Johannesburg – AfriSam Group is set to replace its chief executive officer to help pave the way toward a merger with listed rival PPC, according to three people familiar with the matter.
Stephan Olivier’s departure from the South African cement company after almost seven years at the helm could be announced as soon as Friday, said the people, who asked not to be identified as the information is private. He will be replaced on a short-term contract by Rob Wessels, a former chief investment officer at AfriSam’s black empowerment partner Phembani Group, they said. That would leave PPC CEO Darryll Castle as the prime candidate to take control of the combined entity.
The new management team will be expected to secure a tie-up with Johannesburg-based PPC, possibly through a reverse of AfriSam into its competitor’s listing, two of the people said. Phembani, co-founded by MTN chairperson Phuthuma Nhleko, will own a significant stake in the combined company alongside the Public Investment Corp., Africa’s largest money manager and AfriSam’s biggest shareholder, they said.
“PPC is not in a position to comment on the executive structure of the merged entity should the merger proceed or to speculate on conditions that may be imposed by the Competition Commission following its evaluation of a merger,” Siobhan McCarthy, PPC’s general manager of communication, said in emailed comments on Thursday. An assessment of the potential merger “is expected to take up to six months and the outcome will be communicated on completion.”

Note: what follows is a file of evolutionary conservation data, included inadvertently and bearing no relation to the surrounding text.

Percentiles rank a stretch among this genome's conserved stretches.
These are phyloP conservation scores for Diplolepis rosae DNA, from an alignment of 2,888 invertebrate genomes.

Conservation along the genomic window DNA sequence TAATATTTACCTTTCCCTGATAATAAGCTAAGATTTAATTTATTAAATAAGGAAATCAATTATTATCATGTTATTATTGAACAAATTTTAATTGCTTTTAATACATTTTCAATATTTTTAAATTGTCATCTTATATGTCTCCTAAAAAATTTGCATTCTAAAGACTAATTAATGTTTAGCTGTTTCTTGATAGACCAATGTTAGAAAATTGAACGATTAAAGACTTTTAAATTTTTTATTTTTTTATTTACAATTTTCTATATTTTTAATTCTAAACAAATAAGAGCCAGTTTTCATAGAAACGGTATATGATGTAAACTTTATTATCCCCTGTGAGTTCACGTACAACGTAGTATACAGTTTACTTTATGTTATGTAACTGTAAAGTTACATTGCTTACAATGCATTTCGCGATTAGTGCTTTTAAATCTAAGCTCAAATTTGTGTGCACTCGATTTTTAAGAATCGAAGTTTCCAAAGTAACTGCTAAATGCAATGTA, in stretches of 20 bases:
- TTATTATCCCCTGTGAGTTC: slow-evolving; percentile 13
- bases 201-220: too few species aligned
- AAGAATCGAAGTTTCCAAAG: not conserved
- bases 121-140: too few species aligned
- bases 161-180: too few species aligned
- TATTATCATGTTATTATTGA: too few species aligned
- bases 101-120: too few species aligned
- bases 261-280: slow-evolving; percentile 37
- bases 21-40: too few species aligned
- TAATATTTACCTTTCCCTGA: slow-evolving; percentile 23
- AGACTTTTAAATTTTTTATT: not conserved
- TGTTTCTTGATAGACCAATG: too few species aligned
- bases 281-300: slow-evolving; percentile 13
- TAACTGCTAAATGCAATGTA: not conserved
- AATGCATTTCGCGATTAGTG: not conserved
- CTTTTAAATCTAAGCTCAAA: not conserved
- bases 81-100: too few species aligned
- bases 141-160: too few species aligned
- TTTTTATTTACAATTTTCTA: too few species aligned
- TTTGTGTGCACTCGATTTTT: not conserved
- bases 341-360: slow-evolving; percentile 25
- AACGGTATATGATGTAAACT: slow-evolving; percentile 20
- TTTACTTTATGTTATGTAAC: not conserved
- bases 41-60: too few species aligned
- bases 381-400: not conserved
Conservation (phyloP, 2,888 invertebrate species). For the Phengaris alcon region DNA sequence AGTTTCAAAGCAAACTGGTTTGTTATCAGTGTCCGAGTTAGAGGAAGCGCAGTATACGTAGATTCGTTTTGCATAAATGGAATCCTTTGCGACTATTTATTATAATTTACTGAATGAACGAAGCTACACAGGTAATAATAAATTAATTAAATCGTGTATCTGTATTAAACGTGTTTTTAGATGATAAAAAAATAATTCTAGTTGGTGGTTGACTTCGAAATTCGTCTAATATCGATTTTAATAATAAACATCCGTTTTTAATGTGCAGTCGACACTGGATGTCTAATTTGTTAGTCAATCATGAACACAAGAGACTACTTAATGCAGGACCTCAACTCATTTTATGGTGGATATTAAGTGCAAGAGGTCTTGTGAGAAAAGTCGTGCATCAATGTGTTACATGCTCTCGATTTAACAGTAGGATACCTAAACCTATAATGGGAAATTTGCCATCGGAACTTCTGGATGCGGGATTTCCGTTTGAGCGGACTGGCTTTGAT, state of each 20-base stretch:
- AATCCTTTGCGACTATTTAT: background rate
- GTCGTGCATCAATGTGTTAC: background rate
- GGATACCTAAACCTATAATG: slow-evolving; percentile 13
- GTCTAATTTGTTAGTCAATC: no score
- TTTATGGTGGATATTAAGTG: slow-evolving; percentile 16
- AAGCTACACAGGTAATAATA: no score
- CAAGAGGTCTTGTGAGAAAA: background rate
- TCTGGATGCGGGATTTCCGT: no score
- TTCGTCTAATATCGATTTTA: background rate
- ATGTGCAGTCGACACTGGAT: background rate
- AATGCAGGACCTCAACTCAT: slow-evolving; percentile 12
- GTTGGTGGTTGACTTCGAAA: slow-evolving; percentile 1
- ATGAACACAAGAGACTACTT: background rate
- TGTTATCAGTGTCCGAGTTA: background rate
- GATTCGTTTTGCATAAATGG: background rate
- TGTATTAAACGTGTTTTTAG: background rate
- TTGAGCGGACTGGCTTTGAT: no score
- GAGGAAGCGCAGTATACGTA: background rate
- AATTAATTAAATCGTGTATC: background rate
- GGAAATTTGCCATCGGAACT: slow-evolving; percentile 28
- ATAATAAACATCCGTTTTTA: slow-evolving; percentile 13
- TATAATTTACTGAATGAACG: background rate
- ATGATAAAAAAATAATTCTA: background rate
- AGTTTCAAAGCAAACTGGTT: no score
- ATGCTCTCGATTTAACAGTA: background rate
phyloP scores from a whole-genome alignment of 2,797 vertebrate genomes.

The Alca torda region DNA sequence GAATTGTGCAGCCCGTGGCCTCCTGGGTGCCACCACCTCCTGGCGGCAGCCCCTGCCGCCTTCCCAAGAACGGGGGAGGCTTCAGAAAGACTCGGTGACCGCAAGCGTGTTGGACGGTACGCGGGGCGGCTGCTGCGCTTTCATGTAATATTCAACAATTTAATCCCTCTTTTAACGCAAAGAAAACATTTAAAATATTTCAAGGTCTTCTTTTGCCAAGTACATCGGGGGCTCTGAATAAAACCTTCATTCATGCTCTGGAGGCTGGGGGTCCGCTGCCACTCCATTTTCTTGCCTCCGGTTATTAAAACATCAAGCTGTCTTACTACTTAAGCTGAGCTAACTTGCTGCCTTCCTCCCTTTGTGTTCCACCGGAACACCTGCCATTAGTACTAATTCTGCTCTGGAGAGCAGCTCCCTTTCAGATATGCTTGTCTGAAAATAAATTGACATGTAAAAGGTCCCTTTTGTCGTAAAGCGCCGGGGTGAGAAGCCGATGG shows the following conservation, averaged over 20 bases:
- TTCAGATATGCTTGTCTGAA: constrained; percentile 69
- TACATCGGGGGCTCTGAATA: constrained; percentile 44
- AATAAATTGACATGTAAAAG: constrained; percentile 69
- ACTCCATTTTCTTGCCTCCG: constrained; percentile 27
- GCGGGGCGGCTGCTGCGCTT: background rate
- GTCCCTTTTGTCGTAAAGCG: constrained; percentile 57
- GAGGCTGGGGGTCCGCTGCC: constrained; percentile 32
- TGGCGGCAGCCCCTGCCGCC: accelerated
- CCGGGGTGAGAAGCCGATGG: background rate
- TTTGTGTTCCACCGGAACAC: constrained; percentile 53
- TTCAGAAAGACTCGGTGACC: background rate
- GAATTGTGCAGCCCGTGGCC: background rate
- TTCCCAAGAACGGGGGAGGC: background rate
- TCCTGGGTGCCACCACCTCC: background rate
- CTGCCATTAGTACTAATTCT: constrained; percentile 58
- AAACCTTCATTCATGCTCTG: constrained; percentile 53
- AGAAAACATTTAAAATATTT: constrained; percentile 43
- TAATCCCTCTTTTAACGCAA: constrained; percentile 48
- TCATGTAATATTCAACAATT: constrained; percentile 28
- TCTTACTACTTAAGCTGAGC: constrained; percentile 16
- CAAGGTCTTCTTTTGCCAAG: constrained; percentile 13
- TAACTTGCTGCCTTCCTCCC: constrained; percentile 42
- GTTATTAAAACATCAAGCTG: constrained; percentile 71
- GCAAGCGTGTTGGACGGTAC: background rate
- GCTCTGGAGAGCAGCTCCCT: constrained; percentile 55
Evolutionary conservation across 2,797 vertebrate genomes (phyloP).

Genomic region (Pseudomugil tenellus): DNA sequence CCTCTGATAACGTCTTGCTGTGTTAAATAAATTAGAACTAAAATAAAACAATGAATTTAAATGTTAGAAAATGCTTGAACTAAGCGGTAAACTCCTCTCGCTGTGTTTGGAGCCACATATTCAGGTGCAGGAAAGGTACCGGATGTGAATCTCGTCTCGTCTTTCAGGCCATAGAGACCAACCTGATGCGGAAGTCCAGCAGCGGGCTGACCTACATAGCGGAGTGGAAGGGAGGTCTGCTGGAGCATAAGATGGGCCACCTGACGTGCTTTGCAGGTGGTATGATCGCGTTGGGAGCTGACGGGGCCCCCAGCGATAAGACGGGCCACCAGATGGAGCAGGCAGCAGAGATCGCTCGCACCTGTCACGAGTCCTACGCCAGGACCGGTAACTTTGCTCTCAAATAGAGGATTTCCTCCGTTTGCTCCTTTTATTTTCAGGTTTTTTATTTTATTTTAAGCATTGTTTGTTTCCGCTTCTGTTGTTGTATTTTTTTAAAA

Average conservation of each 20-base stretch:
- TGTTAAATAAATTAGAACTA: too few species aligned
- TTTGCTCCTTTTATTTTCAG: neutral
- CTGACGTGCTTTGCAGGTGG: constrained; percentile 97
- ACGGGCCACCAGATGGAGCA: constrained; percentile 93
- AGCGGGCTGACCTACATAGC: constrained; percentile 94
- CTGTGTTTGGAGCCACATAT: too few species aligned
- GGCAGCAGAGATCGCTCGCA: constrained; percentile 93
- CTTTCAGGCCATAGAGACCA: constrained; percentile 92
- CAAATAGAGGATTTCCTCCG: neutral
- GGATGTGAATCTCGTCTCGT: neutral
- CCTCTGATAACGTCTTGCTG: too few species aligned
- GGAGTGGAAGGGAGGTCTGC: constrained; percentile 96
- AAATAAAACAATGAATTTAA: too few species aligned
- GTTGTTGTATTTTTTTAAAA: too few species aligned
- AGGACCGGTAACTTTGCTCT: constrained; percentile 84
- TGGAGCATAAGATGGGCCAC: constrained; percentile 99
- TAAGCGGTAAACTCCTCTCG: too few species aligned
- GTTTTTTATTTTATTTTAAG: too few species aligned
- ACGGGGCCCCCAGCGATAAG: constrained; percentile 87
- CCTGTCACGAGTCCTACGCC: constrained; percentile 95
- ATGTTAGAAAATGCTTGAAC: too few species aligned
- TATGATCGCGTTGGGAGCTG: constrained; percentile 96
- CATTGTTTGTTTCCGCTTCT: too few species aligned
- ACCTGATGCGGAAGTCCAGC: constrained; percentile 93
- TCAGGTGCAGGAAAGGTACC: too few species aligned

“Finer details such as executive changes and possible asset sales have not yet been defined,” Olivier said in emailed comments.
Empowerment groups such as Phembani help South African companies comply with government initiatives to boost black involvement in the economy to make up for discrimination during apartheid. A spokesperson for the business declined to comment.
PPC and AfriSam said last month they had revived talks to merge two years after abandoning an initial attempt designed to pool resources in a market suffering from weak prices and demand. Three of the issues to be resolved are potential concerns by antitrust regulators, the appropriate merger ratio, and where savings can be made, PPC’s Castle said at the time. Both companies have battled depressed prices in their home market, while PPC is expanding in sub-Saharan Africa with new plants in countries including Zimbabwe, Democratic Republic of Congo and Ethiopia.
While new cement makers have made the South African market more competitive, PPC and AfriSam would consider the sale of operations in cities including Port Elizabeth, Bloemfontein and Kimberley to dispel antitrust concerns, the people said.
PPC shares rose 4.3% to R6.79 at the close in Johannesburg, valuing the company at R10.8bn ($848m). The stock traded at R7 at the close on February 10, the trading day before the AfriSam talks were announced.
“Should the proposed merger proceed it will result in the creation of a South African-owned cement producer that is financially stronger, operationally more efficient, has deeper technical capability and is well placed to develop as a major African cement producer,” PPC’s McCarthy said.